The United States is the laziest country in the world according to the Daily Beast. Each country was rated on caloric intake per day (provided by the Food and Agriculture Organization of the United Nations), television viewing (from the OECD Society at a glance and OECD Communications Outlook), aversion to playing sports (from the OECD Society at a glance), and Internet usage (provided by ComScore).
Source: The Daily Beast
After being laid off from work when a steel mill in Lackawanna, NY, three men had heart attacks—two of them were fatal. Research suggests that layoffs produce negative health effects, including a shortened life span. The paper, by Till von Wachter, a Columbia University economist, and Daniel G. Sullivan, director of research at the Federal Reserve Bank of Chicago, studied male workers during the 1980 recession. They concluded death rates of seniority-male workers jumped by 50 to 100 percent. Even 20 years later, deaths were 10 to 15 percent higher. Another paper published last year by Kate W. Strully, a sociology professor at SUNY Albany, found a laid-off worker had an 83 percent greater chance or developing diabetes, arthritis, or psychiatric issues such as depression. The exact connection is still being studied, but most researchers lean towards a mix of stress paired with changes in lifestyle, such as lack of excerise and increased smoking and drinking.
Source: New York Times
In February, the Vermont Senate voted 26 to 4 to block operation of a nuclear reactor after 2012, marking the first closing of a nuclear reactor in 20 years. Vermont Yankee, constructed in 1972, was leaking tritium. The Vermont Senate cited radioactive leaks, misstatements in testimony by plant officials, and other problems. So far, no radioactive material has turned up in the drinking water. Vermont Yankee’s fate could influence nuclear power nationally, challenging arguments that similar plants are clean, well run, and worth building. The vote came just more than a week after President Obama announced a new federal loan of $8.3 billion to assure construction of a twin-reactor plant in Georgia.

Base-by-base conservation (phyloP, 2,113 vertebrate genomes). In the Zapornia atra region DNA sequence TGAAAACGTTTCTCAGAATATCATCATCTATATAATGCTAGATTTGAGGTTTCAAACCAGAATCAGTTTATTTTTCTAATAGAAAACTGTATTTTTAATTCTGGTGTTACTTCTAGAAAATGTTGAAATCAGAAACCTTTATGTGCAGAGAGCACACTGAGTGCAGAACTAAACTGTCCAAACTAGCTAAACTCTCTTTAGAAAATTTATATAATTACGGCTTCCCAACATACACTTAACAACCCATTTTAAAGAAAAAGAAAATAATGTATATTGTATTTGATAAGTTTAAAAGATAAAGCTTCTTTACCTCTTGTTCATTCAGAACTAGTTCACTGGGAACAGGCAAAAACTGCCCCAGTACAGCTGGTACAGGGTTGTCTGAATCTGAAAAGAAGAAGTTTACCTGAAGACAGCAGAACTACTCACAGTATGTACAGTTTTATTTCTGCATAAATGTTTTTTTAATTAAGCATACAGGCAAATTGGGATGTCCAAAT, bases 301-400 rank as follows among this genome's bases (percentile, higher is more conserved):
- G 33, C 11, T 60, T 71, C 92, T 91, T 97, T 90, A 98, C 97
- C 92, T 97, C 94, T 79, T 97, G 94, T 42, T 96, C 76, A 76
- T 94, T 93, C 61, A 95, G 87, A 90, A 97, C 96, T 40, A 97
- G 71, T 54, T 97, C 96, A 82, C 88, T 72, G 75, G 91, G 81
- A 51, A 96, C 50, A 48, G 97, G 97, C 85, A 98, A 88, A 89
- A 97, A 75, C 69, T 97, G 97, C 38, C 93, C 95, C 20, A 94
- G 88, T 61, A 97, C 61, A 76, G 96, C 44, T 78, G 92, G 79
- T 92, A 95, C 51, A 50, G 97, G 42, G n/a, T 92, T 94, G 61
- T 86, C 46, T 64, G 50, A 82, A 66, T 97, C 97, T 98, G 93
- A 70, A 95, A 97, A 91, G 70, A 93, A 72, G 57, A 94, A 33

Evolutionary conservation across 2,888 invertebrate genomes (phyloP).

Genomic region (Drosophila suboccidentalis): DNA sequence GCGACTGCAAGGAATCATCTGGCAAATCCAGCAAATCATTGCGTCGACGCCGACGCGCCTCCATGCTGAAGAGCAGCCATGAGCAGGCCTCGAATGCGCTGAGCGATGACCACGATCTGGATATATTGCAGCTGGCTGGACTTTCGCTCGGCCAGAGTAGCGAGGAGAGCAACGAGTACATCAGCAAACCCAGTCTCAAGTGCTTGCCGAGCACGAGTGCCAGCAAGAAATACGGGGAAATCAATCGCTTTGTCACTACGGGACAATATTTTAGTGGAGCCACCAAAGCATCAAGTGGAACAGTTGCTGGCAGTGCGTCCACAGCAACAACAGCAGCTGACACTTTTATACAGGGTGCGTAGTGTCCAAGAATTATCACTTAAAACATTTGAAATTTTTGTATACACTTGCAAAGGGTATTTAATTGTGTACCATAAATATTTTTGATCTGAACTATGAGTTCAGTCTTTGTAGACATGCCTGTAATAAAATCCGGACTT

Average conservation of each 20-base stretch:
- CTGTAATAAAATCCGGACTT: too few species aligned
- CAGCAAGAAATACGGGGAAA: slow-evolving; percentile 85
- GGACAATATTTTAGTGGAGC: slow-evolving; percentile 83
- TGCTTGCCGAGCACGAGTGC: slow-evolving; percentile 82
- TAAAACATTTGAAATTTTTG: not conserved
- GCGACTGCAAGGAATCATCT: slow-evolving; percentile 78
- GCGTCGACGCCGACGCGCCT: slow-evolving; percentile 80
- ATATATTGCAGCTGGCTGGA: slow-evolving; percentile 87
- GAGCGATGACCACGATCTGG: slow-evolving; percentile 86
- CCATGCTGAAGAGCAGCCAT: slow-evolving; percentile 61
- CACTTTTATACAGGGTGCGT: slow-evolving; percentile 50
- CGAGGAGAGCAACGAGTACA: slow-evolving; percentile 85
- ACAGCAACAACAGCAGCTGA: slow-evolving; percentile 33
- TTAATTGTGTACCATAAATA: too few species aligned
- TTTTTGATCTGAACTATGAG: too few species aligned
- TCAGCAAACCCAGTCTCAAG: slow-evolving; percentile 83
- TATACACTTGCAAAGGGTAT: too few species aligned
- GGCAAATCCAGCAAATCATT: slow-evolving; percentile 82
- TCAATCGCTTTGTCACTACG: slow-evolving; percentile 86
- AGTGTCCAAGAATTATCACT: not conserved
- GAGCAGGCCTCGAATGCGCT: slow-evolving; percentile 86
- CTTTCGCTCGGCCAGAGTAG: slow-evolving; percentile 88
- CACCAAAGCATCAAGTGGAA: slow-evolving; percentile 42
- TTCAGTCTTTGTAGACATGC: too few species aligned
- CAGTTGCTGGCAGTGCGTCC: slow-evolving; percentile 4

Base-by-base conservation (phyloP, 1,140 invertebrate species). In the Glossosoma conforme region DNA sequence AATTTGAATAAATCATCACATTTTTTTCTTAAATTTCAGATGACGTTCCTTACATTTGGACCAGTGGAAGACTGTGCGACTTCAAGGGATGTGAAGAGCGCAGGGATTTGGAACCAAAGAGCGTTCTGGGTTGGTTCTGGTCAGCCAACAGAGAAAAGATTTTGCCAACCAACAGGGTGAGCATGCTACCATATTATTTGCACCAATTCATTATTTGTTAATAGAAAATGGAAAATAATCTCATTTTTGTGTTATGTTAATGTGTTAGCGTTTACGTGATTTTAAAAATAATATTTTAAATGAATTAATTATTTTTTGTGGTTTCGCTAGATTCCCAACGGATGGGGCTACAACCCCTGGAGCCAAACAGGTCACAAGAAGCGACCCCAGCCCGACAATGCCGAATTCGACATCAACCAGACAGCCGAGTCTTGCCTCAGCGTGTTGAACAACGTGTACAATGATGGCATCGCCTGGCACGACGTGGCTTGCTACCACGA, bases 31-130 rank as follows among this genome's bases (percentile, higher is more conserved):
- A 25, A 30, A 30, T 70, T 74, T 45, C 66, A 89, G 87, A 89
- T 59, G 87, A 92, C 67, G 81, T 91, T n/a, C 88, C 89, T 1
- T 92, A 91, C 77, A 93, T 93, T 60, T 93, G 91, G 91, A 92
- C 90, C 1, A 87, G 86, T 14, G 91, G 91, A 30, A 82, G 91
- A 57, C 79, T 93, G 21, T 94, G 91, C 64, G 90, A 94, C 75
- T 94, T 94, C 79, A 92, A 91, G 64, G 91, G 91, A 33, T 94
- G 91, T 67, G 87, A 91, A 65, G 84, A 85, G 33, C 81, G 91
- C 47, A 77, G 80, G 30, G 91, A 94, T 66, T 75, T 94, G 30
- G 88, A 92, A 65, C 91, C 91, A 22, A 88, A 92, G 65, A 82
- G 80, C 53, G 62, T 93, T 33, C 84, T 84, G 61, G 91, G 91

Source: New York Times
Research funded by the US Department of Justice estimates that one out of five college women will be sexually assaulted. Statistics show that more than 80 percent of those victims stay silent. Twenty years ago, Congress passed a disclosure law, now known as the Jeanne Clery Act, which was supposed to force schools to report all crime that happens on campus. But between 1998 and 2008 the Department of Education has ruled against just five universities out of 24 complaints, and no punishment was given in those cases. In its whole history it has fined offending schools just six times and most fines have been small. The biggest—$350,000—was levied against Eastern Michigan University. The schools are going for prevention over punishment. Due to possible false accusations, which occur 3 to 6 percent of the time, counseling and alcohol treatment are more likely than expulsion.
An atheist campus group at University of Texas has created a “Smut for Smut” campaign where they will exchange hard-core porn for your Bible. Atheist Agenda’s goal is to highlight that the Bible contains as many discriminating and offensive ideas as pornography, such as “A woman is worth half a man.”